The Amityville Horror (2005) [REVIEW]

 

Didn’t I see this shit in theaters? Why yes, yes I DID see this shit in theaters! I didn’t really remember anything about this version of the movie, other than Ryan Reynolds was in it and he had a beard and chopped a whole bunch of wood. Apparently I had rated it on Netflix, but while scrambling for haunted house movies to review in time for Halloween, I guess this somehow snuck into the mix. Seriously though, all I remembered was him chopping wood for the whole goddamned movie. Even when I watched it for my second time, I kept thinking, “When is he going to chop some wood?” as well as, “Why did he stop chopping wood?” because ladies love a guy chopping wood with a beard. Well, a beard can’t chop wood, but a guy with a beard can.

 

I’ll just leave this shirtless, bearded Ryan Reynolds right here to chop some wood. And who says I only post pictures of girls with big boobs?!

George and Kathy Lutz (Ryan Reynolds and Melissa George) are looking for a new home that will be big enough for their family. They stumble across a house that seems to be far too cheap for the size of it, and wonder why they’re getting such a good deal. They learn that a brutal murder had taken place there, and George says something about how houses aren’t evil, people are evil. Once the couple and three kids move into the house, things start getting wacky with some creepy dreams that George has. His financial frustrations, along with all of the maintenance the house needs, start getting to him as he starts lashing out verbally towards the kids and his wife. Curious about the stories involving the house, Kathy researches all of the strange events that have taken place there and learns that there was a cult preacher guy who used to torture and kill Native Americans, and this seems to be the cause of all the problems. As the evil spirits of the house drive George to madness and make him chase his family around with a shotgun, Kathy is able to knock him out and take him away, causing the evil craziness to stop happening. They never returned to their home, not even for their personal belongings, but the house kept finding residents to drive crazy.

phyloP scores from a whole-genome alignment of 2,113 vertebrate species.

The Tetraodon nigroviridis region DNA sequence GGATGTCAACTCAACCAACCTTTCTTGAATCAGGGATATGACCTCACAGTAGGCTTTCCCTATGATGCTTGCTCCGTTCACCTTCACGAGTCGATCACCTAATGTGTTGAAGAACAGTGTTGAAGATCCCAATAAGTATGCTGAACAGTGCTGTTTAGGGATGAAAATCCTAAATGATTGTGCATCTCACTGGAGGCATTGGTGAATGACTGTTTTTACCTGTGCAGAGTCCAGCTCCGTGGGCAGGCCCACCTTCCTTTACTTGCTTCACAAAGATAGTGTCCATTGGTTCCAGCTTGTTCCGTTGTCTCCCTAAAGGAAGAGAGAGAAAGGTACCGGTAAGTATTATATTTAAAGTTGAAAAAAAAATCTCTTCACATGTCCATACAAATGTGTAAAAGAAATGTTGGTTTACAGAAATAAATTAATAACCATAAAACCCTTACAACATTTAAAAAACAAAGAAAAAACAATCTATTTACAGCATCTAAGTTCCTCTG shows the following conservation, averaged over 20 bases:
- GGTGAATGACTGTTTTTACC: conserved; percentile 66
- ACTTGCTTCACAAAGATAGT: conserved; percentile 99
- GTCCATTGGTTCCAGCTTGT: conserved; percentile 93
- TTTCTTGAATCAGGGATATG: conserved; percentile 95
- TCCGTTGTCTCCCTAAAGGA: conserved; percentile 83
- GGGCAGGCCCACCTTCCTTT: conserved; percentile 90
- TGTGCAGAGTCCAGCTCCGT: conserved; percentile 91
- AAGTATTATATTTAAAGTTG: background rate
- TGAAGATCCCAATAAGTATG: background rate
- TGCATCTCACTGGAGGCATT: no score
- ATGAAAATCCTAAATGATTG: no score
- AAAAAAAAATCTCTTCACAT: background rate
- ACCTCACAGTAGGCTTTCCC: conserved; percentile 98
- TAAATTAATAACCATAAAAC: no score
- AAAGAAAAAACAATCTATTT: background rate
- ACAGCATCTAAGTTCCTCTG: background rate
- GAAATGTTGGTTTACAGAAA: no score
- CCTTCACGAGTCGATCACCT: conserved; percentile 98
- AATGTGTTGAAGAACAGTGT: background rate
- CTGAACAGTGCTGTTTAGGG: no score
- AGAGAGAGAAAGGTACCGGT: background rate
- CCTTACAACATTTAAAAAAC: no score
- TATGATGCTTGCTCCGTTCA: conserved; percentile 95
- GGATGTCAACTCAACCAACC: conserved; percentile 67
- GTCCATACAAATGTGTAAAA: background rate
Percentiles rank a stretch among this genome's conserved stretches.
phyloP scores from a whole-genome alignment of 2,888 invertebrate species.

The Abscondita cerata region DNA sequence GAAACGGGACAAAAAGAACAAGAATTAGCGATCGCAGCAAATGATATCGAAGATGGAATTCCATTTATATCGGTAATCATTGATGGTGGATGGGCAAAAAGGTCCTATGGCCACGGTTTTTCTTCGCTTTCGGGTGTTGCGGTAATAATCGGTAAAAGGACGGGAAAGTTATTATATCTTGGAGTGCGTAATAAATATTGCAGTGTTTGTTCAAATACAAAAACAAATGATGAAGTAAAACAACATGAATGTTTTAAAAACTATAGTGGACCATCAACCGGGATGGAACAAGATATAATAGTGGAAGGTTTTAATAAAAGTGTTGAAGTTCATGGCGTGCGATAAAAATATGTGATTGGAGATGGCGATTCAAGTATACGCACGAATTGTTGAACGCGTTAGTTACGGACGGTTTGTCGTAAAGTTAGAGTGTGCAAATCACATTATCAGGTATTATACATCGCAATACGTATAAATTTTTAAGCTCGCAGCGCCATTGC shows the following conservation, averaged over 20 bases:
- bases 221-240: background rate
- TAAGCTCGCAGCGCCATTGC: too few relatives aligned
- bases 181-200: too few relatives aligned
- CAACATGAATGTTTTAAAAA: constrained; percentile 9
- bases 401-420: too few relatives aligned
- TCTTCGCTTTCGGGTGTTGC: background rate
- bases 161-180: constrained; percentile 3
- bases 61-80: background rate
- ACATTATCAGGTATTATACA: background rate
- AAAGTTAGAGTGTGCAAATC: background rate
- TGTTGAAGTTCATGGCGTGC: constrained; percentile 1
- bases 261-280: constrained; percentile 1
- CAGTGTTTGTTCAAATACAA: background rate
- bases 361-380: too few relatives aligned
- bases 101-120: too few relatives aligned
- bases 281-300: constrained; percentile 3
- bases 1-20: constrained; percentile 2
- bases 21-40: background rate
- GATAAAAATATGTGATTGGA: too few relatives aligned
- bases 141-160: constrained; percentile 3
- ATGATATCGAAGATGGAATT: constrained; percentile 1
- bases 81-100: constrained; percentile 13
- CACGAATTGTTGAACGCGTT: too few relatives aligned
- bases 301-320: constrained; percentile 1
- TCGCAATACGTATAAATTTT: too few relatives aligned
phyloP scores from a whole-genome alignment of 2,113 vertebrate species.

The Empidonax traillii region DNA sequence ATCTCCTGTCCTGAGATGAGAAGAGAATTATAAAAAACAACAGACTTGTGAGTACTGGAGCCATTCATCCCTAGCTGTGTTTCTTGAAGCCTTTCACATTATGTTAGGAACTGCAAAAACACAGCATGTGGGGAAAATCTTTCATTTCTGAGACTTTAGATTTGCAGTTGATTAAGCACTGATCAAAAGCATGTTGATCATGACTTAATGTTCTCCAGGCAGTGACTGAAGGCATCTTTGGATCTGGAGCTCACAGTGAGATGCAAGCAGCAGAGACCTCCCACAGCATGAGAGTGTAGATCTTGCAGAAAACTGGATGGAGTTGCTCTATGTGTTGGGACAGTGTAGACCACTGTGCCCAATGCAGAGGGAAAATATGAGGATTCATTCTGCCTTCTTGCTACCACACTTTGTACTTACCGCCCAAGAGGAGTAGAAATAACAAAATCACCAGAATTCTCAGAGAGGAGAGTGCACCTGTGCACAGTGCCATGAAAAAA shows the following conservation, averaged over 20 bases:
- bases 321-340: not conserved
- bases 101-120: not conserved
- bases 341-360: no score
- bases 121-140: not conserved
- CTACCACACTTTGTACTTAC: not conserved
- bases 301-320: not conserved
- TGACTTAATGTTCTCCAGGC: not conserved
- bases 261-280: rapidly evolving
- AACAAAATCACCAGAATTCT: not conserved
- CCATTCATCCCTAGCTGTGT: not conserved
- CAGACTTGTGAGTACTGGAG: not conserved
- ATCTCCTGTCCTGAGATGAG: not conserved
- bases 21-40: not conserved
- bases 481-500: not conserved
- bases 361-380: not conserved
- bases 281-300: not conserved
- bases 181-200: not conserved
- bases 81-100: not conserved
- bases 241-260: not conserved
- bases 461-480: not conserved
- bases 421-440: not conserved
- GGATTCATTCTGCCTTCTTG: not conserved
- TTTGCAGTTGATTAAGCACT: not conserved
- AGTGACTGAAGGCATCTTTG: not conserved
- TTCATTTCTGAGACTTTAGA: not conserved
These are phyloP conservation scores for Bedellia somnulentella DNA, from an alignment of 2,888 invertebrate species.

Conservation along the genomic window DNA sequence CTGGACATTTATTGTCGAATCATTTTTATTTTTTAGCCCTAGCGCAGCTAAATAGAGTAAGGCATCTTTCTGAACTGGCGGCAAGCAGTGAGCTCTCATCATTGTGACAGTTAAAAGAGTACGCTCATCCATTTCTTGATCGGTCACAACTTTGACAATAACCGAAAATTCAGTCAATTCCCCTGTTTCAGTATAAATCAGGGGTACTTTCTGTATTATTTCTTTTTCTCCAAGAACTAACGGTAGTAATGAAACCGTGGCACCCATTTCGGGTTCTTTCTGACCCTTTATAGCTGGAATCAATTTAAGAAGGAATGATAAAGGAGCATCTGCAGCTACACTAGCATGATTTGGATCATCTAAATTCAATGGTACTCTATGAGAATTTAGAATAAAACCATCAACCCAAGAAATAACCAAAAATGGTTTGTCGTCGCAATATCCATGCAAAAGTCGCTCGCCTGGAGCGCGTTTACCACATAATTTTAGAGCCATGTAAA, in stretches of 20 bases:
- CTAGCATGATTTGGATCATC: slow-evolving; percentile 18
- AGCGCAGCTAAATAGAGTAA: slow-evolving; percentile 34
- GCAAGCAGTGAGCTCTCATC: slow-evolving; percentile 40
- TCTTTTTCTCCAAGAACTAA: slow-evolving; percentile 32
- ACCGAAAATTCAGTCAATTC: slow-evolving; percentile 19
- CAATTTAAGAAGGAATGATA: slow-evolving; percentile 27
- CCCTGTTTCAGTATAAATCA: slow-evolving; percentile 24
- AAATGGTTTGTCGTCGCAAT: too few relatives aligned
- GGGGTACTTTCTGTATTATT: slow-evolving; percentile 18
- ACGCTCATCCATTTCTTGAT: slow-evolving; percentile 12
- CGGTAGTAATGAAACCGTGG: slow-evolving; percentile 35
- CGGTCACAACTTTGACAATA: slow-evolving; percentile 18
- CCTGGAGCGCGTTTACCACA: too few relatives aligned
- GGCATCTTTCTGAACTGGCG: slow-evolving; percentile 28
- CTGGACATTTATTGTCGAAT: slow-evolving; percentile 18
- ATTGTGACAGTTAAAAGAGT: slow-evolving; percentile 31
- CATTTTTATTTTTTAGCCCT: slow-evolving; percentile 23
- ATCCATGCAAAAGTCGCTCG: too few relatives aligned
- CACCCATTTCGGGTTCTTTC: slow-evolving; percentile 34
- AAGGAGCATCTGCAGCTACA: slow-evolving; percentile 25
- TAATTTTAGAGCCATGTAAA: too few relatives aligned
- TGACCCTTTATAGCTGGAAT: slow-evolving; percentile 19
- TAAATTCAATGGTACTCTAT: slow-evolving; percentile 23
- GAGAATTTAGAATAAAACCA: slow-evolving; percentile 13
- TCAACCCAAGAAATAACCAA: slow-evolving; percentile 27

The ghost even scared her eyebrows a different color!

I know I’m not too huge a fan of the original movie, but it’s still head and shoulders above this version. The concept of bad things happening somewhere and those events causing someone to go bonkers isn’t all that new, but can still be done well. The reason why the original worked, for me at least, was that it was a slow and subtle transition from James Brolin being a nice family guy to being out of his mind. Ryan Reynolds was believable as a nice family guy, and he was relatively believable as a psychopath, but the transition between the two wasn’t all that smooth. One second he’s boning his wife, the next he’s seeing ghosts and beardedly (is that a word?) yelling at one of the kids for going into the basement. Oh yeah, that’s another thing, which is that this version had the ghosts of people who were murdered appearing to the new residents. The original had weird apparitions and figures, but it was vague who they were and why they were appearing. But I guess that’s one of the problems I had with the original, in that it was vague as far as why the house was evil, whereas I kind of enjoyed the fact that there was an actual reason why this house was so evil. I’m sure there are some people who will argue that adding in that backstory wasn’t necessary, and there were lots of things unnecessary about the movie, but I can at least appreciate the fact that they attempted some sort of explanation for why such terrible things were happening. This one only really needs to be seen if you have a big Ryan Reynolds/beard fetish.

 

Wolfman Moon Scale


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4 responses to “The Amityville Horror (2005) [REVIEW]

  1. We had reviwed the James Brolin/ Marot Kidder version for our site a while back, and a few days later I cought this on TV. Watching the original and remake a few days apart just made me hate this all the more. Ryan Reynolds is fine in it, but it’s just been done before, and frankly better. I know Hollywood makes a lot of scratch churning out these remakes, but as a society we need to get the next generation to watch some of the originals, so maybe studios will quit wasting our time with these and focus on a new story for once. -Alex

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